The classic American pattern of civil rights advances can be summed up in one word: patchwork. During these patchwork periods, some states embrace equality and inclusion faster, while others resist and even for a time regress. The nation sees changes come in the course of battles in the courts and legislatures, struggles over constitutional guarantees of freedom and equality, and numerous person-to-person, group-to-group conversations during which fair-minded Americans think anew how we are treating our fellow citizens, and hearts and minds open. Throughout our history, many of these battles over fairness for all and what kind of country this is to be have been fought on the battlefield of marriage. Same-sex couples' struggle to end their exclusion from marriage, and the attack campaign underway nationwide to deprive gay Americans of any legal protections for their families, are part of this broader American history of increasing inclusion and commitment to equality for all.
Check out the sections below to see how the freedom to marry is progressing in important areas of society. Then check out our get involved section to see what you can do to contribute.
Learn about what's happening in your state to end the exclusion of same-sex couples from marriage and how to get involved.
Same-sex couples across the country are now getting married as a result of the great progress we are making, but these families are still facing discrimination from the federal government.
Current and historical maps showing the status of marriage laws across the United States.
Both the federal constitution and state constitutions throughout our country have come under attack with attempts to write discrimination into our governing documents. Unfortunately, many of these attacks were successful. Learn more about how to protect our constitutions and our rights.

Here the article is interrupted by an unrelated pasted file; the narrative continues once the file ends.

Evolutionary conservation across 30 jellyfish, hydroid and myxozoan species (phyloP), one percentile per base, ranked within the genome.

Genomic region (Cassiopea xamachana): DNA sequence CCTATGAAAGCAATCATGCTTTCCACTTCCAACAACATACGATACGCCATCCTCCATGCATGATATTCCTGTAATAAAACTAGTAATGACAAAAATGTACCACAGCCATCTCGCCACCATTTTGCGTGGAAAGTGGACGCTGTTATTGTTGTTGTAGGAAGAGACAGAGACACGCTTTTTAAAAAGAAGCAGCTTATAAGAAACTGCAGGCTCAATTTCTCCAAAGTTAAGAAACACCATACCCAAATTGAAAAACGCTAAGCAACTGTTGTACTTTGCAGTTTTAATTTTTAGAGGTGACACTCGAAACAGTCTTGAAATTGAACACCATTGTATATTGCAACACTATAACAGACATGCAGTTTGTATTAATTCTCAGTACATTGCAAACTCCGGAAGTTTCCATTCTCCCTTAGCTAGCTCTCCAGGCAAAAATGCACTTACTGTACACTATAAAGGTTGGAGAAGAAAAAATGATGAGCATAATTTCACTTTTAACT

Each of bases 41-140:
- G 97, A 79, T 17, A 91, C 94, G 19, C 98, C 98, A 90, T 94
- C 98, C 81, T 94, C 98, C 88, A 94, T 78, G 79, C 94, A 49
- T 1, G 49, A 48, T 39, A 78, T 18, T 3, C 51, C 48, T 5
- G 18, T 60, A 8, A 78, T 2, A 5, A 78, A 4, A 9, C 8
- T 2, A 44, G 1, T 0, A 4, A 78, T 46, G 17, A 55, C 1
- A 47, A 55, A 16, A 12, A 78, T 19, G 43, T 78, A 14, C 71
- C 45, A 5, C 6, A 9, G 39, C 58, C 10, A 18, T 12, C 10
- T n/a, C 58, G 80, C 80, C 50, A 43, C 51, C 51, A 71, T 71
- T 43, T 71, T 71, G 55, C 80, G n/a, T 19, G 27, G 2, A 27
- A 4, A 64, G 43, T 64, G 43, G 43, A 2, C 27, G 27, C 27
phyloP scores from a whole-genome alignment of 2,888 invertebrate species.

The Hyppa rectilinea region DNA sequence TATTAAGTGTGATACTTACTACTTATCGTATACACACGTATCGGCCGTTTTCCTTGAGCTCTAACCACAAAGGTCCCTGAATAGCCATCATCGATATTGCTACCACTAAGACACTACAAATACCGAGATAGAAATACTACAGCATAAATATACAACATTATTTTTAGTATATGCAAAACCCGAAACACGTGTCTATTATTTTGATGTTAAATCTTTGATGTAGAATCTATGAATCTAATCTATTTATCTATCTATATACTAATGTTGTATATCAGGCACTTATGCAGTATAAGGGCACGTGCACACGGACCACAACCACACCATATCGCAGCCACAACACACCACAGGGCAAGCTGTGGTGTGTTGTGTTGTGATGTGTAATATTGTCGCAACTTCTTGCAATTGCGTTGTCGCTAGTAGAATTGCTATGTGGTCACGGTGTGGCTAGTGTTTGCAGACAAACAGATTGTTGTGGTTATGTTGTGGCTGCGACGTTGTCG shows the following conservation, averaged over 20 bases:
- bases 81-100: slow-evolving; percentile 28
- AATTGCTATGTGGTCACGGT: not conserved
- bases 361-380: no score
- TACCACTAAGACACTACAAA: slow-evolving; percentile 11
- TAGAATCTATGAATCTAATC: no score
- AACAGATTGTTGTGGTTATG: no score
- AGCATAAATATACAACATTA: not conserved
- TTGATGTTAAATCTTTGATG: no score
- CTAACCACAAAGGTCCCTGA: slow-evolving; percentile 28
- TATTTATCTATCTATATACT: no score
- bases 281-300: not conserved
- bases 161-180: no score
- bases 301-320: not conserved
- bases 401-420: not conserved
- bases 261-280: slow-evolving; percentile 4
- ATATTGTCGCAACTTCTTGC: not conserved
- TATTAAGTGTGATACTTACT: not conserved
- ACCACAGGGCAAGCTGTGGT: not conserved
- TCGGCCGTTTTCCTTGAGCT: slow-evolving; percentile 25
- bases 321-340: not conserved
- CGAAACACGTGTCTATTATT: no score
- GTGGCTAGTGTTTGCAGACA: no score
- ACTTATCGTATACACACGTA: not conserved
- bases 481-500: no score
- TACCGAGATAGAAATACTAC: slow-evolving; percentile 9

Excluding same-sex couples and their families from marriage not only causes economic hardship for families, but also negatively impacts businesses.
Every two years, the American people have the chance to make their voices heard about issues of national relevance. In the past few elections (including 2004 and 2006, Americans have demonstrated a growing understanding of the need for marriage equality in our country. With the 2008 presidential election just around the corner, it is imperative that people urge the candidates to stand firmly for equality and speak out for fairness.
Every American, gay or non-gay, is entitled to their day in court. Numerous organizations across the country are representing same-sex couples and their families in order to secure marriage to protect all families. Learn more about the landmark and current cases in this fight for fairness.
More and more legislatures are dealing with the failure of the law to provide equal treatment and legal protections and responsibilities to gay and lesbian constituents and their families in nearly every state.
The public is increasingly more open to ending the exclusion of same-sex couples and their families from marriage, which they consider to be inevitable, and young people already strongly support it, as do other demographics and some state majorities.
Find out who we're up against and how to read through their dishonest claims — and arm yourself, your family, neighbors and community against the enemies of fairness.
Support the Respect for Marriage Act by contacting your legislative leaders and friends.(Link)
Make sure LGBT families and people are accurately counted in the 2010 census.(Link)
A new report shows the past 10 years have been a period of dramatic gains in equality for lesbian, gay, bisexual and transgender (LGBT) people in America, including sharp increases in the number of LGBT Americans protected by family recognition legislation at the state level. (Link)
Learn more about the 13th annual Freedom to Marry Week, February 8-14, 2010. (Link)